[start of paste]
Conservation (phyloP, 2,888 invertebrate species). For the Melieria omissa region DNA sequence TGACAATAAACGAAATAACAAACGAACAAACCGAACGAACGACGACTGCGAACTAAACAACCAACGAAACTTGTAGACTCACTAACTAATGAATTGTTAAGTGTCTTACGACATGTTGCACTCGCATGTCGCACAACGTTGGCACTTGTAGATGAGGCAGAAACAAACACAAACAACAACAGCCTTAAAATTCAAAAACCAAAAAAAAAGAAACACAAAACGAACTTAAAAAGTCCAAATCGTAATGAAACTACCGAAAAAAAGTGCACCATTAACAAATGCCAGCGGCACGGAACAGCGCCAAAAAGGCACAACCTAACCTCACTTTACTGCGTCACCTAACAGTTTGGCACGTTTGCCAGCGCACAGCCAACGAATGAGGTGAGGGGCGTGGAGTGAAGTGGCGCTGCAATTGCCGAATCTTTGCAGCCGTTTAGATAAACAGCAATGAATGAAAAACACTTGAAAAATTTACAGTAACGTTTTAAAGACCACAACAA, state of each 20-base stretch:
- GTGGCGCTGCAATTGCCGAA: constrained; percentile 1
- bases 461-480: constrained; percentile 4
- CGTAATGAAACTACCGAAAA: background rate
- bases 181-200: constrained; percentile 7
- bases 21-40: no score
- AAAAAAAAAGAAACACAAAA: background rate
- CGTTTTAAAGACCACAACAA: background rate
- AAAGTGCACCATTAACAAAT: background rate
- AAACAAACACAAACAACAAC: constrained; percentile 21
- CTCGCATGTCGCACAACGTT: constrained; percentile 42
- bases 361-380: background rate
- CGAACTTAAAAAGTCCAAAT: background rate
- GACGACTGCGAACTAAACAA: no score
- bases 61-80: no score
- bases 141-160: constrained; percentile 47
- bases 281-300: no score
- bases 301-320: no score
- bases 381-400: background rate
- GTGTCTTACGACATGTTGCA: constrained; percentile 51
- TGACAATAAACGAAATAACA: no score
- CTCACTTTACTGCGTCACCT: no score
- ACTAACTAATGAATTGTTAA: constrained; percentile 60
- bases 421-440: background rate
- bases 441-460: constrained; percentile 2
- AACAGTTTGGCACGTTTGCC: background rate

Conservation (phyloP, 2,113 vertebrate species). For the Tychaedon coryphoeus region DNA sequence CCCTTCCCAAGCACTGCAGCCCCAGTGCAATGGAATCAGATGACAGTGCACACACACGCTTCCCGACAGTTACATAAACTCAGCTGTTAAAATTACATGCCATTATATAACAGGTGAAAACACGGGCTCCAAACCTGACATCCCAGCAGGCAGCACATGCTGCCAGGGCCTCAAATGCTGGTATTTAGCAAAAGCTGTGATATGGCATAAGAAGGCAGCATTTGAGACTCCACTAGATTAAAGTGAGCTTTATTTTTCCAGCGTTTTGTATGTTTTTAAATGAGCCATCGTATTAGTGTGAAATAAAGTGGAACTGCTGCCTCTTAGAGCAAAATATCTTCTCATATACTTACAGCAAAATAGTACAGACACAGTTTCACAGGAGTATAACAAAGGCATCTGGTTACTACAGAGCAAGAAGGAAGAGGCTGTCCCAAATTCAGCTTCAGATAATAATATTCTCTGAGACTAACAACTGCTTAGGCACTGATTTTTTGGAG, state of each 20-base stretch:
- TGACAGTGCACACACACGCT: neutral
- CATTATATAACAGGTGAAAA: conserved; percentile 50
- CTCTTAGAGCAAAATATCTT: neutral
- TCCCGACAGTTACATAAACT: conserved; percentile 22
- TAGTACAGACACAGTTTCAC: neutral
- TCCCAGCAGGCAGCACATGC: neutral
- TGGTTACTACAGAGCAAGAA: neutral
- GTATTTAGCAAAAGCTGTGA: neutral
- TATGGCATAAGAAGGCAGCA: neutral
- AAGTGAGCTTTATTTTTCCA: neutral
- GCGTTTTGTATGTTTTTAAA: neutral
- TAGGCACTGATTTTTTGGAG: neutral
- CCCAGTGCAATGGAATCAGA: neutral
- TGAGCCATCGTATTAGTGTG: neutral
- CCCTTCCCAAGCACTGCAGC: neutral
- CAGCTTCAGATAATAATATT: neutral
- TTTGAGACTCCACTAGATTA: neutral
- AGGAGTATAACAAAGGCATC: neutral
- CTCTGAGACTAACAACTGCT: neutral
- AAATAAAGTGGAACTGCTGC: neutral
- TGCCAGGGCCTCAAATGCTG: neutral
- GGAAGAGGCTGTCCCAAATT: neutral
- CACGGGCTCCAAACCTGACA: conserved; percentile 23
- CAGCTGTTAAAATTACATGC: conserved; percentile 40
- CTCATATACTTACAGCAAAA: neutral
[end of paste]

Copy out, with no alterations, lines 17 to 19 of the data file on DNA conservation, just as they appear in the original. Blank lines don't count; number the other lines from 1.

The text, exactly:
- bases 281-300: no score
- bases 301-320: no score
- bases 381-400: background rate